Intermittent Fasting 101.2


Now that we have a basic understanding of Intermittent Fasting and its benefits (see Intermittent Fasting 101) let see how we can apply this eating pattern to Resistance Training.

This, as any information on this website, is all in context. It really depends on when you schedule your training during the day. Do you train early in the morning, mid-afternoon or in the evening?

I personally suggest (and follow) an 16/8 system. In other words 16 hours of fasted state and 8 hours of fed state. It’s not that difficult to do. I have a last evening meal at 9pm and then don’t feed until 1 pm the next day, so my fed state is between 1pm and 9pm. This does not mean that I can eat as much as I want between 1pm and 9pm, it simply means that I will eat all my allotted Macros during that period.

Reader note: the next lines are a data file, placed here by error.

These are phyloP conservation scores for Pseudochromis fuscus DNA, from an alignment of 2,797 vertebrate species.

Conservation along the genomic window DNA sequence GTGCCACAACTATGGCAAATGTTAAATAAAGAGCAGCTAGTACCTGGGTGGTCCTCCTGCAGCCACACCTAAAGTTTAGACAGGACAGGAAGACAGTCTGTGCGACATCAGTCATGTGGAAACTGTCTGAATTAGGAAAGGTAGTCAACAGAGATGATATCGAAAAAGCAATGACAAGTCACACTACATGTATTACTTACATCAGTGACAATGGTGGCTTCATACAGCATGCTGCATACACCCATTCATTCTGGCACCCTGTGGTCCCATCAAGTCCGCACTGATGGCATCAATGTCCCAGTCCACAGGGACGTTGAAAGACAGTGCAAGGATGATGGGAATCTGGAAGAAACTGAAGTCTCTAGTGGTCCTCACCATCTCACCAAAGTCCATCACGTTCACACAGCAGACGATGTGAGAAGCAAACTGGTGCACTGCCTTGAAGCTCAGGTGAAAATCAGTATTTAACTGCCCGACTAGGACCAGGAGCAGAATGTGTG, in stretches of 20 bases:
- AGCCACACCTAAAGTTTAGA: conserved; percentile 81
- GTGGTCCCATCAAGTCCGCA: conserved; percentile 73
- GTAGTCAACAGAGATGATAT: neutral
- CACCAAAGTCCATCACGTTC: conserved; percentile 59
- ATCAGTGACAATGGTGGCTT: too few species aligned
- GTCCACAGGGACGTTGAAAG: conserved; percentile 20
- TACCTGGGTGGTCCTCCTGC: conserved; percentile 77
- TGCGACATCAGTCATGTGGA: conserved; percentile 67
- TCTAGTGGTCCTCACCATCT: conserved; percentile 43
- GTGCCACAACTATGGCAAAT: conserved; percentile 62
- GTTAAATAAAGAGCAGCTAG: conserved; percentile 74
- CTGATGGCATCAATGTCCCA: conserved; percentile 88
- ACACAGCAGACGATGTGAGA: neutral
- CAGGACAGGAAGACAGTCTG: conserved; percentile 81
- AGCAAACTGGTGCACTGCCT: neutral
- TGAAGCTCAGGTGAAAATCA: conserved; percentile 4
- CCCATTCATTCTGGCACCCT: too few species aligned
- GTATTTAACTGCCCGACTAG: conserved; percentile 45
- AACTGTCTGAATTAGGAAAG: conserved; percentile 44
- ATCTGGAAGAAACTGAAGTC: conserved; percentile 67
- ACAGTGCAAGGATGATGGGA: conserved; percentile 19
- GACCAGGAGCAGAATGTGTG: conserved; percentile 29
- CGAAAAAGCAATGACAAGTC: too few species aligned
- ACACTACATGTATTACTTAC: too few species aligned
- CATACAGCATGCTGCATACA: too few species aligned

This usually works ideally for me because I like to train at around 11am. So, by the time I’m done and showered I am ready to break the fast and eat, which is perfect because when you train your meal after your workout is the most important one. It will replenish your glycogen levels and bring essential Protein and amino acids to the muscles that you just stressed.

If you train early in the morning, say 7am, but still wish to follow Intermittent Fasting you can either change up your feeding window or, alternatively, use BCAA supplements (Branched Chain Amino Acids) to avoid catabolism of your muscles until you are ready to feed at 1pm.

Once again I emphasize that all is on context and depends on when you train, how you train and what your objective is. Intermittent Fasting is not for everyone and is not a “be all, end all” to body re-composition. It does bring great health benefits and it makes sticking to your macros a bit easier, but it needs to work for you and your lifestyle.

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